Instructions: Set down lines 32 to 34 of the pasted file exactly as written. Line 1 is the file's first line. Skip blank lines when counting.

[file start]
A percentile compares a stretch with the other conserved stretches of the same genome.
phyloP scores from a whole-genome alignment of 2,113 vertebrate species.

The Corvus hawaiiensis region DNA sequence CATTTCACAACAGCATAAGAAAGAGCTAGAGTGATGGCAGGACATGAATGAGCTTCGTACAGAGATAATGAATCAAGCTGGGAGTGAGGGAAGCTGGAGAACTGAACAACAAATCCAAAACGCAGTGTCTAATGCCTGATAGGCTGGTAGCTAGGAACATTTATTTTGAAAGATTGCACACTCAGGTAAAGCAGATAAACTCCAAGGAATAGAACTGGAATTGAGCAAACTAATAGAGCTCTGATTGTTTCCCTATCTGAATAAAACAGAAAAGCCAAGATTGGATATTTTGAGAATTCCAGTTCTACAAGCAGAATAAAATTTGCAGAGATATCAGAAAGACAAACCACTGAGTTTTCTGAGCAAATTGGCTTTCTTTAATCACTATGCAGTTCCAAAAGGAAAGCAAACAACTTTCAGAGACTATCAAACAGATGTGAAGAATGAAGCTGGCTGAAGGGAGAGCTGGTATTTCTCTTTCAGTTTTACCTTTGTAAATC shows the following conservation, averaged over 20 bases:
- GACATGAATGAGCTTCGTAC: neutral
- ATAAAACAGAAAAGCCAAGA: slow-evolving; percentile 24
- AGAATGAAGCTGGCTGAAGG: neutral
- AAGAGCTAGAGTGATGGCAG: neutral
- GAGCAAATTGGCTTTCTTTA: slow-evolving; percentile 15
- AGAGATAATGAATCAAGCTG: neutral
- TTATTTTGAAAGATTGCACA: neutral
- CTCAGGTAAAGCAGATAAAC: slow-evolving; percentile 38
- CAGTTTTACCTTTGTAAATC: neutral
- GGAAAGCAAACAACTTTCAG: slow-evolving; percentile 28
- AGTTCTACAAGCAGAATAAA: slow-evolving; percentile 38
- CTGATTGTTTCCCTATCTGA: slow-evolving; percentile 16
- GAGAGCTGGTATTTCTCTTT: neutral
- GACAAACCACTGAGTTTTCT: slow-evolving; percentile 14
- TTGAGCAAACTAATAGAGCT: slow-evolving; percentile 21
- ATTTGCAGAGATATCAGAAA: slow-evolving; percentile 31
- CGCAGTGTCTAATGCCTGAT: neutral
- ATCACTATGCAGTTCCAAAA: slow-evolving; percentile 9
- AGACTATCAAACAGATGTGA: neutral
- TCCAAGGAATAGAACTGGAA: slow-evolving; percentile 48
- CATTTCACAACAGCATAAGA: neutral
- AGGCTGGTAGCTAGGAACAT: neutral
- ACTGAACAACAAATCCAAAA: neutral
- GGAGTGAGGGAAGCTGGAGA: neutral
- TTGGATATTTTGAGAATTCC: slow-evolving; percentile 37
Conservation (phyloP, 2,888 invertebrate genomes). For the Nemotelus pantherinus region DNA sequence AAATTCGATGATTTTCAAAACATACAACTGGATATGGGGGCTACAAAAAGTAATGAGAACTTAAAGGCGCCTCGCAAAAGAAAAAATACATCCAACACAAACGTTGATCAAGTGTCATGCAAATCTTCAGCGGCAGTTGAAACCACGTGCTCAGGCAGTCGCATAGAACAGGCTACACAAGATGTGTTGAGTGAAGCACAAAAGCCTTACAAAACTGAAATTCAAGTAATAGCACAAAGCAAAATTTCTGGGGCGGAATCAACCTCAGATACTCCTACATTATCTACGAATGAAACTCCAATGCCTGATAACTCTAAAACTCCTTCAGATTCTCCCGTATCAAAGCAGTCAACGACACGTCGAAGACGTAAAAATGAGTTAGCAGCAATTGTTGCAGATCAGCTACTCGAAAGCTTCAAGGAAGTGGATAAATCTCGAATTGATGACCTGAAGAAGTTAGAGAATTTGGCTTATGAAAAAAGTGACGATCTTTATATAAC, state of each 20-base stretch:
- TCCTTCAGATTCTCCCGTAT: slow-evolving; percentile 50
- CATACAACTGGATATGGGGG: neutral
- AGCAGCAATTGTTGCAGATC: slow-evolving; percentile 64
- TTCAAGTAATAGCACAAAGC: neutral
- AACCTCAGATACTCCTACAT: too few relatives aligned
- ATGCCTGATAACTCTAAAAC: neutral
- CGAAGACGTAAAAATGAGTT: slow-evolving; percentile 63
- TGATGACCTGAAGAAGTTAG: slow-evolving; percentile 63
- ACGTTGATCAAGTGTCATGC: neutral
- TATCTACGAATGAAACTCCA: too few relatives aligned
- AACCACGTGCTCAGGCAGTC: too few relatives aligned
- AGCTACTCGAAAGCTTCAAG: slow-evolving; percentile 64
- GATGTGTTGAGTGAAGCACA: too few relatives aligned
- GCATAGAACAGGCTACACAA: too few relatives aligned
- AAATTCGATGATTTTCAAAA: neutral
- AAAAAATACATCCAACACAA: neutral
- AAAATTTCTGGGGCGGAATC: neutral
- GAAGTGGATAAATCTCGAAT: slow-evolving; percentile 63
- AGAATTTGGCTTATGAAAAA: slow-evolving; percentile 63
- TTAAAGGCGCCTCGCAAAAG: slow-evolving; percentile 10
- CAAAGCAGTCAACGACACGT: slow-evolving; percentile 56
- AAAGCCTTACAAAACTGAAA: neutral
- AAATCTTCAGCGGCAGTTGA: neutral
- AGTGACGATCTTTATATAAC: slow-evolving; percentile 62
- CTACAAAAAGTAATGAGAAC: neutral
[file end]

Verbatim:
- AGCAGCAATTGTTGCAGATC: slow-evolving; percentile 64
- TTCAAGTAATAGCACAAAGC: neutral
- AACCTCAGATACTCCTACAT: too few relatives aligned